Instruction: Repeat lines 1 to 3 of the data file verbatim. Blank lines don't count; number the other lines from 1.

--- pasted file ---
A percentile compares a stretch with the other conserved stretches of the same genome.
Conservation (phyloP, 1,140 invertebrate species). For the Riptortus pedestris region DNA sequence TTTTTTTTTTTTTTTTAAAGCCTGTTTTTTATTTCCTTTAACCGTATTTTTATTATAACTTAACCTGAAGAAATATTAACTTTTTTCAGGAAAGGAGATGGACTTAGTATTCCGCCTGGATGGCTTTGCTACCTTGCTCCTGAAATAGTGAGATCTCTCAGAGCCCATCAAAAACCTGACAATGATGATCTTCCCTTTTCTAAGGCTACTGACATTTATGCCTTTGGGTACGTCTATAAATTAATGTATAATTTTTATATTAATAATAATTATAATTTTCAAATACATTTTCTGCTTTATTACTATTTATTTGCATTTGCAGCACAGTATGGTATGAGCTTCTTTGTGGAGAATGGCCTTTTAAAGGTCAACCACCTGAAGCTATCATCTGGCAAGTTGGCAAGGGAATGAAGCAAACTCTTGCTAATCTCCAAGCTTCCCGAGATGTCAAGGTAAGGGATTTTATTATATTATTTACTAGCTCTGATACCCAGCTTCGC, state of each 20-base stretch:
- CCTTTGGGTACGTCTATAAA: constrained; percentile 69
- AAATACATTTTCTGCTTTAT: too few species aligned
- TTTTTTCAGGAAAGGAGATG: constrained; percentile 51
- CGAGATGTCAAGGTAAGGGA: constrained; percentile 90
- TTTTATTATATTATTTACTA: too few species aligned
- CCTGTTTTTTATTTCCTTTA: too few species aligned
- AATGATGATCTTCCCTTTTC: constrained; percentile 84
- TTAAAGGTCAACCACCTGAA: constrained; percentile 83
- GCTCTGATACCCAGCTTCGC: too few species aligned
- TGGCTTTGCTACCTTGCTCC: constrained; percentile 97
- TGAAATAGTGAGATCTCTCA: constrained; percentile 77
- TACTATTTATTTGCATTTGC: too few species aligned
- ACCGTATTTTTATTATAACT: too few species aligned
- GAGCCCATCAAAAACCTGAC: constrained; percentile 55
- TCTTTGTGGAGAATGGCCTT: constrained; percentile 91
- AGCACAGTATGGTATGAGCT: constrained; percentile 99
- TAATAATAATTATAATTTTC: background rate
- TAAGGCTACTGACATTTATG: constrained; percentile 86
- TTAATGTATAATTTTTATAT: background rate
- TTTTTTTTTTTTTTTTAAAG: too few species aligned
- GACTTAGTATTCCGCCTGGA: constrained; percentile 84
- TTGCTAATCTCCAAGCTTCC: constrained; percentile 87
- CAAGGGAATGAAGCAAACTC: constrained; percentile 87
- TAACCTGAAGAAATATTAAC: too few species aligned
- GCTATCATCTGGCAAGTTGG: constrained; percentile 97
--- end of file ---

A percentile compares a stretch with the other conserved stretches of the same genome.
Conservation (phyloP, 1,140 invertebrate species). For the Riptortus pedestris region DNA sequence TTTTTTTTTTTTTTTTAAAGCCTGTTTTTTATTTCCTTTAACCGTATTTTTATTATAACTTAACCTGAAGAAATATTAACTTTTTTCAGGAAAGGAGATGGACTTAGTATTCCGCCTGGATGGCTTTGCTACCTTGCTCCTGAAATAGTGAGATCTCTCAGAGCCCATCAAAAACCTGACAATGATGATCTTCCCTTTTCTAAGGCTACTGACATTTATGCCTTTGGGTACGTCTATAAATTAATGTATAATTTTTATATTAATAATAATTATAATTTTCAAATACATTTTCTGCTTTATTACTATTTATTTGCATTTGCAGCACAGTATGGTATGAGCTTCTTTGTGGAGAATGGCCTTTTAAAGGTCAACCACCTGAAGCTATCATCTGGCAAGTTGGCAAGGGAATGAAGCAAACTCTTGCTAATCTCCAAGCTTCCCGAGATGTCAAGGTAAGGGATTTTATTATATTATTTACTAGCTCTGATACCCAGCTTCGC, state of each 20-base stretch:
- CCTTTGGGTACGTCTATAAA: constrained; percentile 69